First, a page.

Innovative approach to improving patient safety put NHS in the world spotlight

Posted on 27 March 2019 (Permalink)

“Positive reinforcement is not always valued in the NHS and community care, we tend to look at what’s gone wrong – rather than what’s gone right – to boost staff morale improve patient safety. Appreciative Inquiry turns that notion on its head to affect real change and is already showing great results in healthcare”.

Helen Hunt, Patient Safety Assistant Programme Manager at West Midlands Academic Health Science Network, took this innovative approach to healthcare onto the world stage for the very first time.

Helen is one of a team of speakers who delivered a keynote speech on, “Prospecting for the Positive – What matters and what gives life; Finding Everyday Excellence” to the World Appreciative Inquiry Conference in Nice last week. Despite the conference being in its fourth year, this is the first time the spotlight has been on healthcare.

Appreciative Inquiry focusses on strengths and areas organisations are good at, rather than weaknesses, to create sustainable change and development.

Helen has been championing AI through her role at the WMAHSN since 2016. She’ll be joined on stage by Emma Plunkett, consultant anaesthetist at University Hospitals Birmingham, Suzanne Quinney director of Appreciating People, and Belinda Dwyer Professor of Practice Improvement at the Institute of Health Care Policy and Practice at the University of the West of Scotland.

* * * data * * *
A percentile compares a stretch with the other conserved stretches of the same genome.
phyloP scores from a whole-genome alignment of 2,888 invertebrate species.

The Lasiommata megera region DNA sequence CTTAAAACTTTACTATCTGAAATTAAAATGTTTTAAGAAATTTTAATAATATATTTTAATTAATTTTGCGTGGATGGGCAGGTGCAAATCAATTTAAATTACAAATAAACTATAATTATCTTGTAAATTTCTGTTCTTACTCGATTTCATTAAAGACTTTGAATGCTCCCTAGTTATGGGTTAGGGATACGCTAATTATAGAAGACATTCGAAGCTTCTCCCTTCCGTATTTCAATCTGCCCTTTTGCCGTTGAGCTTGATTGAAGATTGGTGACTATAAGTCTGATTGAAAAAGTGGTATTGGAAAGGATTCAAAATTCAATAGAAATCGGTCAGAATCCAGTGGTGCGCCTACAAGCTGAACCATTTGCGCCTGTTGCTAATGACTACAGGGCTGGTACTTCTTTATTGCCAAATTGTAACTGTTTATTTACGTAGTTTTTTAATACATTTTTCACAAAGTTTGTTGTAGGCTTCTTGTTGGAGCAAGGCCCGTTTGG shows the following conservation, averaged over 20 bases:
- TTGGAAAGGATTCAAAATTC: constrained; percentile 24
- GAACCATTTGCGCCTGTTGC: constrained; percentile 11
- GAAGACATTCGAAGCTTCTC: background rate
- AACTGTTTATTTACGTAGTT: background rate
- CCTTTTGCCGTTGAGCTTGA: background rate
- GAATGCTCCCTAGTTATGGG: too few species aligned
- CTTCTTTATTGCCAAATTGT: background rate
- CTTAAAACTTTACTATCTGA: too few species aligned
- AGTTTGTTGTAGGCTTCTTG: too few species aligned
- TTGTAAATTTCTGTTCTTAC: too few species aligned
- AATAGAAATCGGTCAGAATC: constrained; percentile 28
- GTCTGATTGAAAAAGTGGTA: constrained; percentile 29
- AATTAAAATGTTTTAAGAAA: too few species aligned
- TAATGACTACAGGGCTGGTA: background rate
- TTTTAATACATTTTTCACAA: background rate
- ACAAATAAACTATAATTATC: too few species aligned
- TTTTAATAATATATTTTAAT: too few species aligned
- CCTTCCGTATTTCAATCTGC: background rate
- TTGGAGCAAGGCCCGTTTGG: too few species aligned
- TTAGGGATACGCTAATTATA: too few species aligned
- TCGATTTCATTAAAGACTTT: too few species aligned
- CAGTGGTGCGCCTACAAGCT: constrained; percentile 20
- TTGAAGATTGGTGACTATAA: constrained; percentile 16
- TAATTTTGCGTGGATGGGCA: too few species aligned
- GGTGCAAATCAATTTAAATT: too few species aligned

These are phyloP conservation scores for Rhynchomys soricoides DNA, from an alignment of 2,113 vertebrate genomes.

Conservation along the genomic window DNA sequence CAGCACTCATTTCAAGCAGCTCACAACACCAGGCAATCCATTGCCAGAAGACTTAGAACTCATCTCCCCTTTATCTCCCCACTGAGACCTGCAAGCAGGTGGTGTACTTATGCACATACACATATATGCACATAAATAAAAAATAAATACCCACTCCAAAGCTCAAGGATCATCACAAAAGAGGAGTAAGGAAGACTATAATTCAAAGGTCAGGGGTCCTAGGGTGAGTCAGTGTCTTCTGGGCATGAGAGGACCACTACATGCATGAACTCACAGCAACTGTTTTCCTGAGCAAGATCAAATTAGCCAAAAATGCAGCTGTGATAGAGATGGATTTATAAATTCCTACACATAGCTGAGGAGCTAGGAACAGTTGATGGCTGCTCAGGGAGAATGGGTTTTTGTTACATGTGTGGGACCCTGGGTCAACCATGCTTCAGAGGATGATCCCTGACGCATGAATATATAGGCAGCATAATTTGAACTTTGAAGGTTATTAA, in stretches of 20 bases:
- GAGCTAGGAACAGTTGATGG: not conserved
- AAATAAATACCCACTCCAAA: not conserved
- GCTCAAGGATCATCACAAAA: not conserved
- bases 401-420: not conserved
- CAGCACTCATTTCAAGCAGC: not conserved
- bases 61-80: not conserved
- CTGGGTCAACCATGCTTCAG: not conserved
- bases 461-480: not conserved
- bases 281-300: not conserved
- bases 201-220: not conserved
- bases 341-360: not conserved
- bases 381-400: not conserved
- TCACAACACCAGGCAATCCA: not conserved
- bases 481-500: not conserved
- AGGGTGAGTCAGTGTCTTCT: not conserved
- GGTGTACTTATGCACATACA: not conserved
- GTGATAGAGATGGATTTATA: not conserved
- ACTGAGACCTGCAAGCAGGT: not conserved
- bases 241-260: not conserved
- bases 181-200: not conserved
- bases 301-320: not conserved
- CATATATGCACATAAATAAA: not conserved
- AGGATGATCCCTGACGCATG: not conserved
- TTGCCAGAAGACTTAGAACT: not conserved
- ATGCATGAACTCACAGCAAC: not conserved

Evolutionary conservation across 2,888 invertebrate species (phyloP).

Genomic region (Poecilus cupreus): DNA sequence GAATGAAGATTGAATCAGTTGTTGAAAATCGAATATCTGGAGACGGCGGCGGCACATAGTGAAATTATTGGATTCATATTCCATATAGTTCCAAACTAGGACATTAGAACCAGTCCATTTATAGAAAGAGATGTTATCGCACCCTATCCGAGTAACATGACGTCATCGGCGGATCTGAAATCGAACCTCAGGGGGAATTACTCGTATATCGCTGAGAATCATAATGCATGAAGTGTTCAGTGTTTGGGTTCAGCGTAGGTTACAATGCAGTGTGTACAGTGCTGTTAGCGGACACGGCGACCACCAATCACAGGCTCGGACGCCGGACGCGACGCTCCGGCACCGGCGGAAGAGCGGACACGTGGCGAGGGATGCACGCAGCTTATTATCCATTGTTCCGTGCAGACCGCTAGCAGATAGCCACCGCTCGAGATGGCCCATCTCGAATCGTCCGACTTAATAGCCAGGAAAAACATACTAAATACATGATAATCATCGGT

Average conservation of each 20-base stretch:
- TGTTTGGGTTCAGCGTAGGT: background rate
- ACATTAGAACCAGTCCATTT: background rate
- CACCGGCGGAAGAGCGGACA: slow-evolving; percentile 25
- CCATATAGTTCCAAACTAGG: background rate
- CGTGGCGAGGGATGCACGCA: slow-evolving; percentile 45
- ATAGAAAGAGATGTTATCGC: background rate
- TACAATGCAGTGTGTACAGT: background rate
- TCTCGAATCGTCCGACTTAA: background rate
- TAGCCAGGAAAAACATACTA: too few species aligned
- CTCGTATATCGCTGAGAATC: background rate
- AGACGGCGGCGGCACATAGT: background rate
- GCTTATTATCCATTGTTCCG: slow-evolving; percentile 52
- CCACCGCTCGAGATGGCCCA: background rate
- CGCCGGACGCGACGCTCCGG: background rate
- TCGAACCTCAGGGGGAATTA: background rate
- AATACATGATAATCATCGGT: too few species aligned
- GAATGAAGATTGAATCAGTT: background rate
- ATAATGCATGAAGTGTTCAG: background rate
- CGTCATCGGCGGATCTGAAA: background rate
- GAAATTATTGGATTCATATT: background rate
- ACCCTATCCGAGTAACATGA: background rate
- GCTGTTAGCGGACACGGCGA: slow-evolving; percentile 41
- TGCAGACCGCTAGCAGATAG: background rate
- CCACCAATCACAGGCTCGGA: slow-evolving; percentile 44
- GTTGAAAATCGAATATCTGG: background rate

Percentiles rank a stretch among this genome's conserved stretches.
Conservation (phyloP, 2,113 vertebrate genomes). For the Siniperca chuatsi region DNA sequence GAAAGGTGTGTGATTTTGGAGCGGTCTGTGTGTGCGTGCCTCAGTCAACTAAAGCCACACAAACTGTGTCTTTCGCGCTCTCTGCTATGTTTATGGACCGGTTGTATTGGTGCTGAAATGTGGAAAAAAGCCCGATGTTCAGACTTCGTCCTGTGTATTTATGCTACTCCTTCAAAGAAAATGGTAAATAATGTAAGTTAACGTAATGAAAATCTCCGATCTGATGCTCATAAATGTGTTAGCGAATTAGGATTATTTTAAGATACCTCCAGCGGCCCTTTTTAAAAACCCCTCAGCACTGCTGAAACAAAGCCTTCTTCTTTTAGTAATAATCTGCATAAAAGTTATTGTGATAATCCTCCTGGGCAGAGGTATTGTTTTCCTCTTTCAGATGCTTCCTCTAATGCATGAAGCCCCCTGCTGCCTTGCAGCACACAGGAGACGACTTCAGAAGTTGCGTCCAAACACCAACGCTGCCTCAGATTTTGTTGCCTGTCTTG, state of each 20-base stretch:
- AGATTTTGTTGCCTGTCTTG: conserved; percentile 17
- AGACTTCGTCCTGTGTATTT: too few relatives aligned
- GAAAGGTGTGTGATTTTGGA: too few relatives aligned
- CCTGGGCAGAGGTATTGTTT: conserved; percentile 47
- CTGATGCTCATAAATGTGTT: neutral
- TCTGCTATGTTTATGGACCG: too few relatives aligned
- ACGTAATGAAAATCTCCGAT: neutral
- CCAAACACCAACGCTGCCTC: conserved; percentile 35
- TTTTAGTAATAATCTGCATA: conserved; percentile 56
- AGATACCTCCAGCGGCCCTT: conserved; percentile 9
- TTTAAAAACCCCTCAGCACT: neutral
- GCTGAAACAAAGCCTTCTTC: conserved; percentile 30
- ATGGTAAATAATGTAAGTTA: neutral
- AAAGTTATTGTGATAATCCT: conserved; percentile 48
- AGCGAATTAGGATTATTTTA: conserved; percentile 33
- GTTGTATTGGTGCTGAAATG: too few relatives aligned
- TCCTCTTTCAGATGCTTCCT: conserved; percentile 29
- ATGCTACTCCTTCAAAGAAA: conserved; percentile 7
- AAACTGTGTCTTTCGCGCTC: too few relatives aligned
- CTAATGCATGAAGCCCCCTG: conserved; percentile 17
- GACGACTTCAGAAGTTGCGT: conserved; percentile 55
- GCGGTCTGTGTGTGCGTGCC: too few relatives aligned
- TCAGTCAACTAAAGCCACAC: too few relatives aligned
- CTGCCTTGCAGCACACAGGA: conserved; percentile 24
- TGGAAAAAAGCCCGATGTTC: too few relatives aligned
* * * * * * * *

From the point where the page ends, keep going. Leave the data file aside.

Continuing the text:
“I’m honoured to be discussing these techniques in healthcare development and improvement for the first time at the conference and being able to demonstrate real impact”

“Even the smallest gesture can make a huge difference to morale and subsequently working practices – we heard a great report recently about a team member who made tea for nurses in advance of a handover meeting. This helped to bond the team and make meetings more open and productive. At the other end of the scale, Walsall’s Ash Grange Nursing Home was able to turn around its fortunes thanks to AI; the care home was rated as inadequate overall by the Care Quality Commission in 2017 but AI gave staff the boost to turn around their fortunes, with the home now rated good in both Safe and Effective categories.”

Helen and Emma - through their work with AI and the West Midlands-based initiative, Learning from Excellence - are already winners of a prestigious HJS Patient Safety Award; the judges described the technique as a truly innovative approach that, “has the ability to transform the way we improve patient safety. This should be considered for national rollout both from patient safety and staff morale”.

Learning from Excellence supports the safety culture in more than 123 hospitals worldwide – 114 of them in the UK.